Lawyers Begin The Long Process Of Trying To Settle Prince's Estate
MARY LOUISE KELLY, HOST:
An update now on two questions surrounding the death last month of music legend Prince. The first is whether Prince died of an opioid overdose. It could be at least another week before a medical examiner in Minnesota releases a final report. The other big question is - who is the rightful heir to his estate? Matt Sepic of Minnesota Public Radio reports.
MATT SEPIC, BYLINE: I'm here at the Kingdom Hall of Jehovah's Witnesses in Minnetonka. This is where Prince often came for Bible study. Dozens of fans and reporters are watching from a distance as the musician's fellow congregants and famous friends are gathering for a Sunday afternoon memorial. Greg Sporre came from West Lafayette, Ind. He says he wanted to pay his respects.
GREG SPORRE: A bunch of my friends - we've all kind of been on the same mindset that, you know, we were expecting to see him up there shredding on his guitar until he was 85 years old. And it's just a shame.
SEPIC: Sporre also visited the large makeshift memorial at Paisley Park, the home and studio where Prince was pronounced dead April 21 at age 57. Toxicology results aren't in yet, but it is known that Prince had an appointment that day with a representative of a California rehab facility. Its director, Dr. Howard Kornfeld, specializes in opioid addiction treatment. Kornfeld's Minneapolis attorney, William Mauzy, told reporters this month the doctor couldn't get to Prince in time.
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WILLIAM MAUZY: The hope was to get him stabilized in Minnesota and convince him to come to Recovery Without Walls in Mill Valley. That was the plan.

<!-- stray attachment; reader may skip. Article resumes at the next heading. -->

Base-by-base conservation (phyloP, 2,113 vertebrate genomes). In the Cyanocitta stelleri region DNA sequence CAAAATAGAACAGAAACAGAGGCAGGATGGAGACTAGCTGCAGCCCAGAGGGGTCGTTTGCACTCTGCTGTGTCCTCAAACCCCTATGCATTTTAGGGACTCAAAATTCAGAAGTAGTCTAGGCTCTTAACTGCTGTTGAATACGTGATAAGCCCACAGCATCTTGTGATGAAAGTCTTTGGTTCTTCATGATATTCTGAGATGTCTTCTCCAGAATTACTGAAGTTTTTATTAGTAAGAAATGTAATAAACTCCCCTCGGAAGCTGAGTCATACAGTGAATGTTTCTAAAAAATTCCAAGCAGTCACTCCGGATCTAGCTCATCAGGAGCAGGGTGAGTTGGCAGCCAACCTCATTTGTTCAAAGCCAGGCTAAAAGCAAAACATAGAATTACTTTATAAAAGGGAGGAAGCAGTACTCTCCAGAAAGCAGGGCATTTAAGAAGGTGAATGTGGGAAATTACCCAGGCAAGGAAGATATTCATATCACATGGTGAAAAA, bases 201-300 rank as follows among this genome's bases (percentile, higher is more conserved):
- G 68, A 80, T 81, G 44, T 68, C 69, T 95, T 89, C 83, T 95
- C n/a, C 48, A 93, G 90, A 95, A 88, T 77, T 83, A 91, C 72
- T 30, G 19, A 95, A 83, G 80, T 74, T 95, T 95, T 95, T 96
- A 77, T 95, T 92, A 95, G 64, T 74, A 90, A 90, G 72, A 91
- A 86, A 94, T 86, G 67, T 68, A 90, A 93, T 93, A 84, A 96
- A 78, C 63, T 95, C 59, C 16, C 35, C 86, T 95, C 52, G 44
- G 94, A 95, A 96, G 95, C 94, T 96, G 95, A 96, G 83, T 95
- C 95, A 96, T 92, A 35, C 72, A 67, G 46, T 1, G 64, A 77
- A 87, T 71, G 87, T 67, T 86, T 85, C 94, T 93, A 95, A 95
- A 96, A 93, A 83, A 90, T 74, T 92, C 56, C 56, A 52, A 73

SEPIC: According to a search warrant, Prince saw a local physician twice in the weeks before he died. It says the doctor prescribed him medications, but the warrant does not name them. Among those trying to get the specifics are the Drug Enforcement Administration and the Minnesota U.S. attorney. As authorities pieced together Prince's final weeks, his family and their lawyers are beginning the long process of trying to settle his estate. It's unknown exactly how much Prince was worth, but with 39 studio albums, plus videos and a vault of unreleased material, estimates are in the hundreds of millions. Investment banker David Pullman says the value has only grown since the artist's death.
DAVID PULLMAN: Can you imagine, you know, all the world's artists picking through the songs and going like, oh, this would be a great song to use. And we'd like to cover a sample.
SEPIC: Because Prince controlled so much of his material, Pullman says his heirs won't have to split royalties with anyone. But who are those heirs? Prince's sister, Tyka Nelson, said her brother left no will. His infant son died 20 years ago, and now a 39-year-old man from Kansas City claims he's the rightful heir. Carlin Williams says his mother, Marsha Henson, conceived him with Prince in 1976. Williams is in federal prison on a gun charge. He's requesting a DNA test. If that story holds up, University of Minnesota law professor Judith Younger says Williams could be in line for the keys to Paisley Park.
JUDITH YOUNGER: If he has a descendent, then that descendant takes precedence over the people who have survived.
SEPIC: With that in mind, attorneys for the trust managing Prince's estate are asking a judge to require anyone else claiming to be Prince's heir to pay for their own DNA test. For NPR News, I'm Matt Sepic in Minneapolis.
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